The image of the bootstrap is, or ought to be, a familiar one to every computer user. It is occurs in the phrase "boot the computer," which draws on James Joyce's phrase:
"Ladies who like distinctive underclothing should, and every welltailored man must, trying to make the gap wider between them by innuendo and give more of a genuine filip to acts of impropriety between the two, she unbuttoned his and then he untied her, mind the pin, whereas savages in the cannibal islands, say, at ninety degrees in the shade not caring a continental. However, reverting to the original, there were on the other hand others who had forced their way to the top from the lowest rung by the aid of their bootstraps. Sheer force of natural genius, that. With brains, sir."
The long quote here courtesy of Project Gutenburg (my post here).
Wikipedia has a different provenance (here).
The bootstrap is a relatively new statistical technique. It was applied by Felsentstein to phylogenies in 1985 (Evolution 39(4):783-791); he cites B. Efron (1979 Ann. Statist. 7:1-26). Neither paper is in PubMed, though Efron discusses Felsenstein's approach here. (A disclaimer: I have yet to actually read these, though I certainly plan to.)
In the phylogenetics context, the bootstrap simply samples columns from an alignment, with replacement, as many times as there are columns. A tree is constructed using the sampled data and evaluated for a node or clade of interest. The process is repeated many times (100 or 1000) and the number of times the majority rule clade is recovered is noted.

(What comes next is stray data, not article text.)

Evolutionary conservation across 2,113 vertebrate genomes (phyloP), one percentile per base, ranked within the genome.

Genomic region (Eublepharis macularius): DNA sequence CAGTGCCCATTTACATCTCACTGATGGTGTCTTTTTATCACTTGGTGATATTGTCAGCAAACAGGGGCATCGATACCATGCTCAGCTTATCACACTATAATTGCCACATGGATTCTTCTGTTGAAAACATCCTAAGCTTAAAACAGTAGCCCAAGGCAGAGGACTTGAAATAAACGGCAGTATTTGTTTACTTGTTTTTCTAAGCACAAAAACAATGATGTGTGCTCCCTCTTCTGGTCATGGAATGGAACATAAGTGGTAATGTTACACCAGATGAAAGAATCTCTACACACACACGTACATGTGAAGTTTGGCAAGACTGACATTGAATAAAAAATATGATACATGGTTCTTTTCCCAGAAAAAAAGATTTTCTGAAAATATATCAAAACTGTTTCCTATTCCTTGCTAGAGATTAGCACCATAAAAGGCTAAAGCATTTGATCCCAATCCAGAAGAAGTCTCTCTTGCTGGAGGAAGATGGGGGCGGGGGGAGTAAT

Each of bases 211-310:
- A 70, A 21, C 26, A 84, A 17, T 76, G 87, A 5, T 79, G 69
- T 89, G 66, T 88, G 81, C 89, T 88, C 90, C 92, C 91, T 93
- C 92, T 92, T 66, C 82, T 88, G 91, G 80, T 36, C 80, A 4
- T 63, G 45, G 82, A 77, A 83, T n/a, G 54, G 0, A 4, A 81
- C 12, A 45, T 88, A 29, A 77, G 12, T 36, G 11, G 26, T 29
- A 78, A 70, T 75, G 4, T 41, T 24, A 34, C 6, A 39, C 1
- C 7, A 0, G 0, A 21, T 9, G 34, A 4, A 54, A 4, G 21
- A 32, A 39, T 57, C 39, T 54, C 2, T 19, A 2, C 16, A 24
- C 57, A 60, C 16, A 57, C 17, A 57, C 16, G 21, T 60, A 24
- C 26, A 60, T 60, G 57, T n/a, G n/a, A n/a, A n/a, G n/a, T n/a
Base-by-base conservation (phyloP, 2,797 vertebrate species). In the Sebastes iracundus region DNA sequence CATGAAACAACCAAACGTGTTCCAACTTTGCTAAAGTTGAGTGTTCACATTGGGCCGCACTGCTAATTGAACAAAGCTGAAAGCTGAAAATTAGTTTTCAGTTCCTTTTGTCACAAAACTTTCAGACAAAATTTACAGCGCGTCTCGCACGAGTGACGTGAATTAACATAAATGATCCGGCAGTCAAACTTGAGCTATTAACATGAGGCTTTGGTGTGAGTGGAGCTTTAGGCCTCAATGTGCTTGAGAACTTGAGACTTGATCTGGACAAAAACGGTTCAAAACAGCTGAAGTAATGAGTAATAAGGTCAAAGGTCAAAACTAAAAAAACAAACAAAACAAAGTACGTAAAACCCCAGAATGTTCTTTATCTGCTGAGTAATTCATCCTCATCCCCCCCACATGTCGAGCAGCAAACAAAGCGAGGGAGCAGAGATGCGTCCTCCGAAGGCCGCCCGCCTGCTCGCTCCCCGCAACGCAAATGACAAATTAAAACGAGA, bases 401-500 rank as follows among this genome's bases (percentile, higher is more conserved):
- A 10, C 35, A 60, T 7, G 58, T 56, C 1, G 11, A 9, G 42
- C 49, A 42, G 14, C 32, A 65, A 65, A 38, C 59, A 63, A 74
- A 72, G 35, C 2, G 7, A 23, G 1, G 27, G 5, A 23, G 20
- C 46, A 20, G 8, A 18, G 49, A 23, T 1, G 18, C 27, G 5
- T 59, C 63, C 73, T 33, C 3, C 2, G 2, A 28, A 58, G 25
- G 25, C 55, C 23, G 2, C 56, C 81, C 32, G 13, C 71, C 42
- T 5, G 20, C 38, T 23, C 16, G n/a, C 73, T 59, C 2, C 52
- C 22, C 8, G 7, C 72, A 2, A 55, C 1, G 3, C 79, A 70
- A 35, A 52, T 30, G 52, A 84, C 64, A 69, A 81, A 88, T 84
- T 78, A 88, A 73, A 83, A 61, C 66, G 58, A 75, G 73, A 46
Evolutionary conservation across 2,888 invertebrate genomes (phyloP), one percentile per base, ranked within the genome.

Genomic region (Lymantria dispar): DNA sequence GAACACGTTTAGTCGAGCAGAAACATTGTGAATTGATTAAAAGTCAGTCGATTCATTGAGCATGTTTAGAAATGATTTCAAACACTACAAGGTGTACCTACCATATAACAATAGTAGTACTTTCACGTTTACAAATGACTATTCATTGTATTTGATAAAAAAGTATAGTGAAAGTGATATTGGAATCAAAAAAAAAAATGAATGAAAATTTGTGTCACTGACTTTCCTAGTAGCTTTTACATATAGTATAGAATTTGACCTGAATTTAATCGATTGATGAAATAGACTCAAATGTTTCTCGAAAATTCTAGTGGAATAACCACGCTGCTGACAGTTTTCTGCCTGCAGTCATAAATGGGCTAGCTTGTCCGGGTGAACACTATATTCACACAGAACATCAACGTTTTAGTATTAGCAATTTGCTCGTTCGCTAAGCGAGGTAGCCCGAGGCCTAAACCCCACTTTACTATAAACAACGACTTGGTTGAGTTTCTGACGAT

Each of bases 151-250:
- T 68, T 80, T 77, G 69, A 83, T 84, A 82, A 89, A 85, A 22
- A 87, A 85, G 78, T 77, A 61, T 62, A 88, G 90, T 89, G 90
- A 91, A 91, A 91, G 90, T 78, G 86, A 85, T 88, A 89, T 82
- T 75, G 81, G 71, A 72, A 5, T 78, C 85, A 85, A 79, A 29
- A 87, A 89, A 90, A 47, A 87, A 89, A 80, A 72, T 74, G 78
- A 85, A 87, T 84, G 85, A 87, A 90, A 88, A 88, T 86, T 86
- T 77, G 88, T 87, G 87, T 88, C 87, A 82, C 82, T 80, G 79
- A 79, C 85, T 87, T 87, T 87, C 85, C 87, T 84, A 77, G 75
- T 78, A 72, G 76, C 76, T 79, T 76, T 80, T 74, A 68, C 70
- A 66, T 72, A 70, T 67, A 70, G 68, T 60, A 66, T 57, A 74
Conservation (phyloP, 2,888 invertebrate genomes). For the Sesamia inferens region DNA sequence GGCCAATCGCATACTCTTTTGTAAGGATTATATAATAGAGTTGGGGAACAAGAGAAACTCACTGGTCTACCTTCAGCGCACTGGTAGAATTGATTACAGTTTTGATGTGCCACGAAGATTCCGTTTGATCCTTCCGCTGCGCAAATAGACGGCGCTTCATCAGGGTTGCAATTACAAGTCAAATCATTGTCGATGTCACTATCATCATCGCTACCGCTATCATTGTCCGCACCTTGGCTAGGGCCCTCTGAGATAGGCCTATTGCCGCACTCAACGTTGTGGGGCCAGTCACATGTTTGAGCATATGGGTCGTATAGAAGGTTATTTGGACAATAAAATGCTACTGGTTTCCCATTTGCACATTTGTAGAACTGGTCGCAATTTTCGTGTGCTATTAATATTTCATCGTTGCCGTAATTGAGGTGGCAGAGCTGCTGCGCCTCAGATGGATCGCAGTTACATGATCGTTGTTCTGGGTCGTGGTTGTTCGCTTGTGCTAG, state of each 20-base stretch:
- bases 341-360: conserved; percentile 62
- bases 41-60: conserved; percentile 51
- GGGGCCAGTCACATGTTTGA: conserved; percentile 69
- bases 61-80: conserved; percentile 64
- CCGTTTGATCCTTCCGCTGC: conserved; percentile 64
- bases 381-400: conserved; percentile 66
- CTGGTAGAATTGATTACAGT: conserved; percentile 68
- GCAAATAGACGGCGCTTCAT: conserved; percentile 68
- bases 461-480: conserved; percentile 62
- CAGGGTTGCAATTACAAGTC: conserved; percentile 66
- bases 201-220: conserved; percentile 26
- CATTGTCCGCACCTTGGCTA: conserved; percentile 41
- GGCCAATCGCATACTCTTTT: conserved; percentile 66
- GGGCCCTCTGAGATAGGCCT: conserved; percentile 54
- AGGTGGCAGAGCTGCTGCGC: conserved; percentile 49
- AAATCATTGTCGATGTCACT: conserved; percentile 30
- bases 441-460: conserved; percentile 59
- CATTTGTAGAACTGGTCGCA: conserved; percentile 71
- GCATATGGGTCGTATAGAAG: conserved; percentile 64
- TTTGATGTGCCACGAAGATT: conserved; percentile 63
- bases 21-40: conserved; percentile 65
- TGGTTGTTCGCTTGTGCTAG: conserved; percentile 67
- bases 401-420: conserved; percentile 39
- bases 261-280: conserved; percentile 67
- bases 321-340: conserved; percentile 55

Until recently, I had wrongly conceived of the bootstrap as a sort of data sufficiency test, a measure of where we might be on a hypothetical saturation curve for data acquisition. But that's not it. What the bootstrap really is about is an assessment of what fraction of the data points support the hypothesis. As Felsenstein says:
"Majority-rule consensus trees can be used to construct a phylogeny showing all of the inferred monophyletic groups that occurred in a majority of the bootstrap samples. If a group shows up 95% of the time or more, the evidence for it is taken to be statistically significant."
I found the value quite surprising. I hadn't conceived of the bootstrap value as being like a p-value. Often I've looked at numbers for nodes/clades in phylogenies and thought, "70%, that's not so bad.."
It doesn't really matter how muddled my thinking is, what you might find useful here is the result of a simulation of the bootstrap in Python, including my testing it using tools PyCogent.
[UPDATE: A little more detail: I study the simplest possible case of a tree (A,B),(C,D). Data supporting the correct tree is in the form: 'AAGG'---that is otu A has 'A', otu B has 'A', otu C has 'G' and otu D has 'G'. Data not supporting the correct tree is in the form: 'TCTC'. We specify the fraction of columns supporting ('pro') and not supporting ('con') to be contained in the alignment. ]
The code to draw the bootstrap samples is trivial.
For the analysis, I ended up using the fact that the number of "connecting edges" for nodes A and B is 3 for the correct tree (themselves, plus their parent). I couldn't get the function
sameTopology()to evaluate to True in comparisons with the prototype: ((A,B),(C,D)). A most surprising result of the simulation was how little effect substantial contradictory evidence has, and how steep is the curve. Here, the fraction of times the correct tree is recovered is almost never less than 1.0 until about 40% of the values in the sample are from contradictory alignments. That's a whole lot of contradictory data!
A secondary observation was that "uninformative" positions in the alignment don't seem to alter the value obtained at all.